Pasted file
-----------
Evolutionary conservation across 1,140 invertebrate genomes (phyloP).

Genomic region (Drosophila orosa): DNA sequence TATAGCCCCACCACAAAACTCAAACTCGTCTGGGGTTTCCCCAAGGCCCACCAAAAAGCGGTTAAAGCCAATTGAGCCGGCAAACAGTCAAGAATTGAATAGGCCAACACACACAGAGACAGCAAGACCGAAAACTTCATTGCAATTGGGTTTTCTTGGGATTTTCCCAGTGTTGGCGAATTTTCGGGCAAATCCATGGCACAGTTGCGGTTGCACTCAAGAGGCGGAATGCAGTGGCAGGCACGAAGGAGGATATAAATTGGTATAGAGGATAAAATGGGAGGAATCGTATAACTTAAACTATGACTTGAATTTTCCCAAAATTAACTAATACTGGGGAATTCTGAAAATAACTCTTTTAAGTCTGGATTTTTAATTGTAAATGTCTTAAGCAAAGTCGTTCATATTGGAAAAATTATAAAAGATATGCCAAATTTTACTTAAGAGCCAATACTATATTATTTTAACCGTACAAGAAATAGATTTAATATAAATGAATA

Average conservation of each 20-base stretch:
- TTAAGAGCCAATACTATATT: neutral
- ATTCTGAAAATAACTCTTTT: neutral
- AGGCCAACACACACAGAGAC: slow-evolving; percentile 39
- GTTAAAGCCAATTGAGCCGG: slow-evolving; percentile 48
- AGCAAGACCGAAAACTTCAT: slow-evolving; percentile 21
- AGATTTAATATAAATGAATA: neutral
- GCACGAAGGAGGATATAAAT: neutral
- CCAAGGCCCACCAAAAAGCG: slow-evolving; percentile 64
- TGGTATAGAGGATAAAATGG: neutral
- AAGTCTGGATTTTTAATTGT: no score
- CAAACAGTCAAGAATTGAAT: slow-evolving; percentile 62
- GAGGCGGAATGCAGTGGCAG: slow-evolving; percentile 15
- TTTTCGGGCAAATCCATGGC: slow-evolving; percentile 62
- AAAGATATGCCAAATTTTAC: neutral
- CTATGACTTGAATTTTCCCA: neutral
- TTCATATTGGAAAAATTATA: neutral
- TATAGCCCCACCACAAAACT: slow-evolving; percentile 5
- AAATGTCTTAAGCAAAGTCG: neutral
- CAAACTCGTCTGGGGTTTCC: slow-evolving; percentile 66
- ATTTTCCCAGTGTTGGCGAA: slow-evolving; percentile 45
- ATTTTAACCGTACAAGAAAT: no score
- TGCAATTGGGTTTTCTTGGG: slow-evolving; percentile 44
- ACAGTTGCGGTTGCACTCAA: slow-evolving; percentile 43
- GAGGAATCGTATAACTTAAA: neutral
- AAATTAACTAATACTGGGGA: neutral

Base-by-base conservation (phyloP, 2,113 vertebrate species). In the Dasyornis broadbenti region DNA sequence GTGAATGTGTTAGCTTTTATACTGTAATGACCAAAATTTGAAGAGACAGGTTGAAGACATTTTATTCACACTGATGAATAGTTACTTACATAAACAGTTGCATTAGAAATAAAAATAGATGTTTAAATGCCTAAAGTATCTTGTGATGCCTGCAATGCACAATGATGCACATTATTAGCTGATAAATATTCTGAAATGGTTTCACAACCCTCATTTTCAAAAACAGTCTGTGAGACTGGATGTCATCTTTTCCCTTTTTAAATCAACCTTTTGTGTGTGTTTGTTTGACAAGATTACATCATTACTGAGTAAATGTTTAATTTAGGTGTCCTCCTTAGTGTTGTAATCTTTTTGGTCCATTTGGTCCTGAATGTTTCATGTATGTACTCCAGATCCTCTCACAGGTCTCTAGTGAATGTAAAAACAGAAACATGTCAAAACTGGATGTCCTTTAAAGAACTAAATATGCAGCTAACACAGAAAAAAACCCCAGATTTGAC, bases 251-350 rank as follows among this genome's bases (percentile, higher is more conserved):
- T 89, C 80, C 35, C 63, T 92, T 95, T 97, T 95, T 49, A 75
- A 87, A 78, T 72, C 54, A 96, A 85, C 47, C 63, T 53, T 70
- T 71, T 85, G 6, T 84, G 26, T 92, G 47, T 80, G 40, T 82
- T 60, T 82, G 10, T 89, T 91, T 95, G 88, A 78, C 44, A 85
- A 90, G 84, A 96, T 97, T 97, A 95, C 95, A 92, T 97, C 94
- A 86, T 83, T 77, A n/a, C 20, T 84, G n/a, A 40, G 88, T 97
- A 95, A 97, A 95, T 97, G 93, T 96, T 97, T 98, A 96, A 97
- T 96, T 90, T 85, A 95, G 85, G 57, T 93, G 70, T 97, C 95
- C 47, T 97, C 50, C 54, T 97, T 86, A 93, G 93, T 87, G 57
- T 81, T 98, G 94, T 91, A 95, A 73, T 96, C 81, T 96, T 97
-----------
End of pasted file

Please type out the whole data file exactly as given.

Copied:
Evolutionary conservation across 1,140 invertebrate genomes (phyloP).

Genomic region (Drosophila orosa): DNA sequence TATAGCCCCACCACAAAACTCAAACTCGTCTGGGGTTTCCCCAAGGCCCACCAAAAAGCGGTTAAAGCCAATTGAGCCGGCAAACAGTCAAGAATTGAATAGGCCAACACACACAGAGACAGCAAGACCGAAAACTTCATTGCAATTGGGTTTTCTTGGGATTTTCCCAGTGTTGGCGAATTTTCGGGCAAATCCATGGCACAGTTGCGGTTGCACTCAAGAGGCGGAATGCAGTGGCAGGCACGAAGGAGGATATAAATTGGTATAGAGGATAAAATGGGAGGAATCGTATAACTTAAACTATGACTTGAATTTTCCCAAAATTAACTAATACTGGGGAATTCTGAAAATAACTCTTTTAAGTCTGGATTTTTAATTGTAAATGTCTTAAGCAAAGTCGTTCATATTGGAAAAATTATAAAAGATATGCCAAATTTTACTTAAGAGCCAATACTATATTATTTTAACCGTACAAGAAATAGATTTAATATAAATGAATA

Average conservation of each 20-base stretch:
- TTAAGAGCCAATACTATATT: neutral
- ATTCTGAAAATAACTCTTTT: neutral
- AGGCCAACACACACAGAGAC: slow-evolving; percentile 39
- GTTAAAGCCAATTGAGCCGG: slow-evolving; percentile 48
- AGCAAGACCGAAAACTTCAT: slow-evolving; percentile 21
- AGATTTAATATAAATGAATA: neutral
- GCACGAAGGAGGATATAAAT: neutral
- CCAAGGCCCACCAAAAAGCG: slow-evolving; percentile 64
- TGGTATAGAGGATAAAATGG: neutral
- AAGTCTGGATTTTTAATTGT: no score
- CAAACAGTCAAGAATTGAAT: slow-evolving; percentile 62
- GAGGCGGAATGCAGTGGCAG: slow-evolving; percentile 15
- TTTTCGGGCAAATCCATGGC: slow-evolving; percentile 62
- AAAGATATGCCAAATTTTAC: neutral
- CTATGACTTGAATTTTCCCA: neutral
- TTCATATTGGAAAAATTATA: neutral
- TATAGCCCCACCACAAAACT: slow-evolving; percentile 5
- AAATGTCTTAAGCAAAGTCG: neutral
- CAAACTCGTCTGGGGTTTCC: slow-evolving; percentile 66
- ATTTTCCCAGTGTTGGCGAA: slow-evolving; percentile 45
- ATTTTAACCGTACAAGAAAT: no score
- TGCAATTGGGTTTTCTTGGG: slow-evolving; percentile 44
- ACAGTTGCGGTTGCACTCAA: slow-evolving; percentile 43
- GAGGAATCGTATAACTTAAA: neutral
- AAATTAACTAATACTGGGGA: neutral

Base-by-base conservation (phyloP, 2,113 vertebrate species). In the Dasyornis broadbenti region DNA sequence GTGAATGTGTTAGCTTTTATACTGTAATGACCAAAATTTGAAGAGACAGGTTGAAGACATTTTATTCACACTGATGAATAGTTACTTACATAAACAGTTGCATTAGAAATAAAAATAGATGTTTAAATGCCTAAAGTATCTTGTGATGCCTGCAATGCACAATGATGCACATTATTAGCTGATAAATATTCTGAAATGGTTTCACAACCCTCATTTTCAAAAACAGTCTGTGAGACTGGATGTCATCTTTTCCCTTTTTAAATCAACCTTTTGTGTGTGTTTGTTTGACAAGATTACATCATTACTGAGTAAATGTTTAATTTAGGTGTCCTCCTTAGTGTTGTAATCTTTTTGGTCCATTTGGTCCTGAATGTTTCATGTATGTACTCCAGATCCTCTCACAGGTCTCTAGTGAATGTAAAAACAGAAACATGTCAAAACTGGATGTCCTTTAAAGAACTAAATATGCAGCTAACACAGAAAAAAACCCCAGATTTGAC, bases 251-350 rank as follows among this genome's bases (percentile, higher is more conserved):
- T 89, C 80, C 35, C 63, T 92, T 95, T 97, T 95, T 49, A 75
- A 87, A 78, T 72, C 54, A 96, A 85, C 47, C 63, T 53, T 70
- T 71, T 85, G 6, T 84, G 26, T 92, G 47, T 80, G 40, T 82
- T 60, T 82, G 10, T 89, T 91, T 95, G 88, A 78, C 44, A 85
- A 90, G 84, A 96, T 97, T 97, A 95, C 95, A 92, T 97, C 94
- A 86, T 83, T 77, A n/a, C 20, T 84, G n/a, A 40, G 88, T 97
- A 95, A 97, A 95, T 97, G 93, T 96, T 97, T 98, A 96, A 97
- T 96, T 90, T 85, A 95, G 85, G 57, T 93, G 70, T 97, C 95
- C 47, T 97, C 50, C 54, T 97, T 86, A 93, G 93, T 87, G 57
- T 81, T 98, G 94, T 91, A 95, A 73, T 96, C 81, T 96, T 97